Contemporary science education, with its emphasis on a survey of a body of facts in a given discipline, strongly gives people the impression that we're pretty much the only reasonable generation that's every lived and everyone before us were close to cavemen, worshipping the god of fire. But an astonishing thing about looking closely at the history and philosophy of western science is that you find that past beliefs are far more reasonable than is commonly supposed, and current beliefs are far more tenuous than is commonly supposed. That doesn't mean that (again, putting aside relativism) we don't know more than we did and we're more "right" than we were; it's just that we really have little justification for being so damn smug about it.

My favorite example, and one I've probably mentioned here before, is Ptolemy's Almagest and its geocentricism. People tend to ridicule geocentricism as transparently silly and heliocentricism as obvious. What's very interesting and surprising is that even in Ptolemy's geocenticism there are very strong hints leading to heliocentricism and, more surprising, Ptolemy was quite aware of them. He saw that the geometry could be simplified with a heliocentric model--he says so. But, he says, it simply makes no sense to think the Earth is in motion.

And, frankly, it really doesn't. And this is just within the context of western science.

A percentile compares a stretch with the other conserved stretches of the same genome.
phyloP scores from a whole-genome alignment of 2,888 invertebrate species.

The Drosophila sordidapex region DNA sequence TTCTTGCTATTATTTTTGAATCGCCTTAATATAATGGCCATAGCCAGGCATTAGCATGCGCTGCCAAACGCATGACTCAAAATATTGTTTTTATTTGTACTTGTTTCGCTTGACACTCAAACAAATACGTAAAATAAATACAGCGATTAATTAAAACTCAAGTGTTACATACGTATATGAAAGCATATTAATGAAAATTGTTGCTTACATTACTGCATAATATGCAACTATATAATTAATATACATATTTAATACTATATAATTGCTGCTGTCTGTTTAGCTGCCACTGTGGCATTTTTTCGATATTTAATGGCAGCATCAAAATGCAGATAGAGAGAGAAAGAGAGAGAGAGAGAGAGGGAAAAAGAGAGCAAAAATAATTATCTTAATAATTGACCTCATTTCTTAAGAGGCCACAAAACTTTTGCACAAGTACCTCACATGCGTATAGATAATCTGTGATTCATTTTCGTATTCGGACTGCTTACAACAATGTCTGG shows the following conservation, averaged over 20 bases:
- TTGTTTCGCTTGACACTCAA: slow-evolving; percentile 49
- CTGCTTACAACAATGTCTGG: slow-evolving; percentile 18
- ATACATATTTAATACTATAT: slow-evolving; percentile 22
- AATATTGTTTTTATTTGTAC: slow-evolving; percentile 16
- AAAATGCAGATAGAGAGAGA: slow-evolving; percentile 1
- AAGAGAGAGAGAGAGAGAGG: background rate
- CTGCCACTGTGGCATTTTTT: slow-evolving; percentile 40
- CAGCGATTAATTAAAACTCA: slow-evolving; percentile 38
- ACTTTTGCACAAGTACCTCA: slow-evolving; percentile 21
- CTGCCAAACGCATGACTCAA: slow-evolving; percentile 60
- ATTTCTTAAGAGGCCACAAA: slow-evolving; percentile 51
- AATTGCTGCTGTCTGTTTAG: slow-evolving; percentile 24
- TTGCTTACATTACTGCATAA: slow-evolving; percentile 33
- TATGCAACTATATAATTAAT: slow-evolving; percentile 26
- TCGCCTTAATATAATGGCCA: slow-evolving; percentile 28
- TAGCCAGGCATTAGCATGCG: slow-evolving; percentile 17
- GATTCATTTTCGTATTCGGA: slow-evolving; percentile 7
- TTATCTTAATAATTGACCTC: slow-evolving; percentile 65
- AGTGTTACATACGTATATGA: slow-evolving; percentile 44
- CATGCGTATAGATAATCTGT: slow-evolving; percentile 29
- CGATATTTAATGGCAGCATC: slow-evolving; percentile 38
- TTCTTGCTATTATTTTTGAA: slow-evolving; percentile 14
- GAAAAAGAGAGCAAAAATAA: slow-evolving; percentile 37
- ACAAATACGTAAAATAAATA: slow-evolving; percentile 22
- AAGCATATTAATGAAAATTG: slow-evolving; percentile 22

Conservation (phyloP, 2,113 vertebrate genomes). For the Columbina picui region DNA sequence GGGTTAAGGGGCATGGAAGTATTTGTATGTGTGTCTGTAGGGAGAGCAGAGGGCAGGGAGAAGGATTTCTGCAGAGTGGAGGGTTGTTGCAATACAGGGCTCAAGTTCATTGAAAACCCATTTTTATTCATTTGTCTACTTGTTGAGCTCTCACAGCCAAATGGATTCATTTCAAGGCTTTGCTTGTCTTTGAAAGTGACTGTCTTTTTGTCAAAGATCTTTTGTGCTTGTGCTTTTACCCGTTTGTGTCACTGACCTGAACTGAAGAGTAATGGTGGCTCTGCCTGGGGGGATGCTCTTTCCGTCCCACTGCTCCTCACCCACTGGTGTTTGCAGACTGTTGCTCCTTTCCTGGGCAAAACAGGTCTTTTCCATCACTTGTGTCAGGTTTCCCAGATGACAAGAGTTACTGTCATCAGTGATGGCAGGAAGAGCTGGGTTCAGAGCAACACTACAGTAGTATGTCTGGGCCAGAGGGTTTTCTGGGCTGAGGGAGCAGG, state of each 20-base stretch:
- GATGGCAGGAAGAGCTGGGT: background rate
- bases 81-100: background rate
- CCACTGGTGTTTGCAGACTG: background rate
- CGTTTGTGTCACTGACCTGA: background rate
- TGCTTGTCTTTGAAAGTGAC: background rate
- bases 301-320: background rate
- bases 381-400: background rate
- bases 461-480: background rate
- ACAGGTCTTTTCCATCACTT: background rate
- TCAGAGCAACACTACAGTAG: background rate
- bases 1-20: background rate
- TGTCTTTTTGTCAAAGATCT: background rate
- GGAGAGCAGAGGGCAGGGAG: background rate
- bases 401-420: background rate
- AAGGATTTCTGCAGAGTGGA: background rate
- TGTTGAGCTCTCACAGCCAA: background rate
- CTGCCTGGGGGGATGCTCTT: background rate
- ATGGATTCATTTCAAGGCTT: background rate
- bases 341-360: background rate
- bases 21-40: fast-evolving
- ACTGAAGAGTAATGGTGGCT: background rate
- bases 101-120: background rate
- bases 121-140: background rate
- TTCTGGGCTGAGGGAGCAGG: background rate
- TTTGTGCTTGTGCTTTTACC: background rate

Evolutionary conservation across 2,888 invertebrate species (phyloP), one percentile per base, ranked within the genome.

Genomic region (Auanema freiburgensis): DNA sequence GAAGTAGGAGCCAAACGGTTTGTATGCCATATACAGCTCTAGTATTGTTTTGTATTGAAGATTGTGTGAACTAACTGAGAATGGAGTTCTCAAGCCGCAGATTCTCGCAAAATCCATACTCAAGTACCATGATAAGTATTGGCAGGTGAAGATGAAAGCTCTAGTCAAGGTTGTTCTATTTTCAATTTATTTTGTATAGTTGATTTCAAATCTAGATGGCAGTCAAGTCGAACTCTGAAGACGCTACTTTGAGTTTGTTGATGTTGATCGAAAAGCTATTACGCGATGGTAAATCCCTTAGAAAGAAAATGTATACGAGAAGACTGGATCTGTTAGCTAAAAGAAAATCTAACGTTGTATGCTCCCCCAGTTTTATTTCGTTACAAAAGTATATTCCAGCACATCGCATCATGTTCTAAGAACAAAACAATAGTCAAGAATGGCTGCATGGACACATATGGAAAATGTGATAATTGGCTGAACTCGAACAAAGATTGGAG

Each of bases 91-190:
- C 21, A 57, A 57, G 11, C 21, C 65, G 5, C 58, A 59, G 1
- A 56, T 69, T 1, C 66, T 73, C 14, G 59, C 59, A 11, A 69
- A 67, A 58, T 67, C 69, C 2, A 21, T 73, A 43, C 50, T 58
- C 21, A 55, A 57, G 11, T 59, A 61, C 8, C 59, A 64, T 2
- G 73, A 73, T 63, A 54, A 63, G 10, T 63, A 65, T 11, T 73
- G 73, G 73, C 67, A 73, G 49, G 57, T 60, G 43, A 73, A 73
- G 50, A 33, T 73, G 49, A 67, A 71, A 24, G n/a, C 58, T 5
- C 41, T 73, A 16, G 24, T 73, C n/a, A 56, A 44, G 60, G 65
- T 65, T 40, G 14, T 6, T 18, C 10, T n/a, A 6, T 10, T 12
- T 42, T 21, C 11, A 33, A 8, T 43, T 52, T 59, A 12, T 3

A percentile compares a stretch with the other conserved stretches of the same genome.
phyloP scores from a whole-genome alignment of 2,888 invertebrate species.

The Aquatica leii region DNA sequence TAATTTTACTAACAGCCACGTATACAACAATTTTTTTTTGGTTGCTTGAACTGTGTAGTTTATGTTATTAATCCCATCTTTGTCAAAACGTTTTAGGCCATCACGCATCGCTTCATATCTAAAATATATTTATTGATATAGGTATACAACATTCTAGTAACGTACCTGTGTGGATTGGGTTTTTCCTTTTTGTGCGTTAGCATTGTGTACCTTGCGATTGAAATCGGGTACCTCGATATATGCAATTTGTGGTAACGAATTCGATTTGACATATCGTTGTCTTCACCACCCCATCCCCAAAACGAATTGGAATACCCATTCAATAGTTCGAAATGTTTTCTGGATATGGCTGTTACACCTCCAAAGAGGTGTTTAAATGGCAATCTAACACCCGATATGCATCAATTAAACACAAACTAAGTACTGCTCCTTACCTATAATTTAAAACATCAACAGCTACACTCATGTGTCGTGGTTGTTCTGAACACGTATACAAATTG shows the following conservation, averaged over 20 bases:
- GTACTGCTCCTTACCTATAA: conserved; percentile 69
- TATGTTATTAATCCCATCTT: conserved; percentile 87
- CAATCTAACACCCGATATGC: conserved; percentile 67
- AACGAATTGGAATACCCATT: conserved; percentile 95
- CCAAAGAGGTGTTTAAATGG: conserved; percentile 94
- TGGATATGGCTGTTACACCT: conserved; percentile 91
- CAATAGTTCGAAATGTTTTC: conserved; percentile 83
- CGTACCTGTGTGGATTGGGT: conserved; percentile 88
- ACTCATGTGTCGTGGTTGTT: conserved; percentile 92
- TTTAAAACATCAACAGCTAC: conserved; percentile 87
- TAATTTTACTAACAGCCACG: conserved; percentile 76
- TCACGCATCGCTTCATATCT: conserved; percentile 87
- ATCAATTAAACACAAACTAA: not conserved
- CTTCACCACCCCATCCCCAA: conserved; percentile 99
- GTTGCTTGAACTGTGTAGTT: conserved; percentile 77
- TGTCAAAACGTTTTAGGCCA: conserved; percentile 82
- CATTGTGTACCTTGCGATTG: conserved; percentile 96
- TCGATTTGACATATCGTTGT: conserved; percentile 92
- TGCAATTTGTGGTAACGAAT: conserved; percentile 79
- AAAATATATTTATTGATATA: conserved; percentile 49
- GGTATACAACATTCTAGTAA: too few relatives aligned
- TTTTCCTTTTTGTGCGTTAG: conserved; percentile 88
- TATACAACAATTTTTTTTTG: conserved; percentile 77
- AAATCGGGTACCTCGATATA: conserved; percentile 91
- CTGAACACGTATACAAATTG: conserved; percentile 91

People strongly underestimate how sensible other people's distinctly different beliefs really are. Change one fundamental assumption to something else that is, nevertheless, arguably reasonable, and you get something completely different. I do think people are foolish and believe many foolish things; but if pressed I have much difficulty rigorously defining "foolish" in a way that doesn't, in the end, include pretty much everyone, even myself.
posted by Ethereal Bligh at 6:48 PM on August 4, 2005 [1 favorite]


Man, marshmallows without animal gelatin are hard to find. And egg replacers all have eggs in them :(

The're expensive, but you can buy them, too.
posted by Airhen at 8:58 PM on August 4, 2005


If you can factually and authoritatively prove a point, you're gold.

Well, that's a touch difficult when it comes to religion. Which is both my defence of religious belief and my criticism that it cannot be non-arbitrarily separated from complete insanity.

Change one fundamental assumption to something else that is, nevertheless, arguably reasonable, and you get something completely different.

THIS is why we need to cut some religious folk some slack. When I see a thread about abortion, or the pope's views on this or that, or homosexuality for that matter, I have to carefully remind myself what these people believe in: a mortal world where choices determine eternal reward or damnation. It's all fairy tale to me, but that doesn't permit me to reduce these people's arguments to mumbo-jumbo. First of all, that underestimates what secular humanists are up against. We may not start from the same premises, but if we don't even recognize them, we can't begin to have a conversation. Sadly, a lot of people don't seem to want to have that conversation. They'd rather just fling poo. (of course, if you were going to argue that you can't argue with a bible-quoter, I might agree with you for other reasons)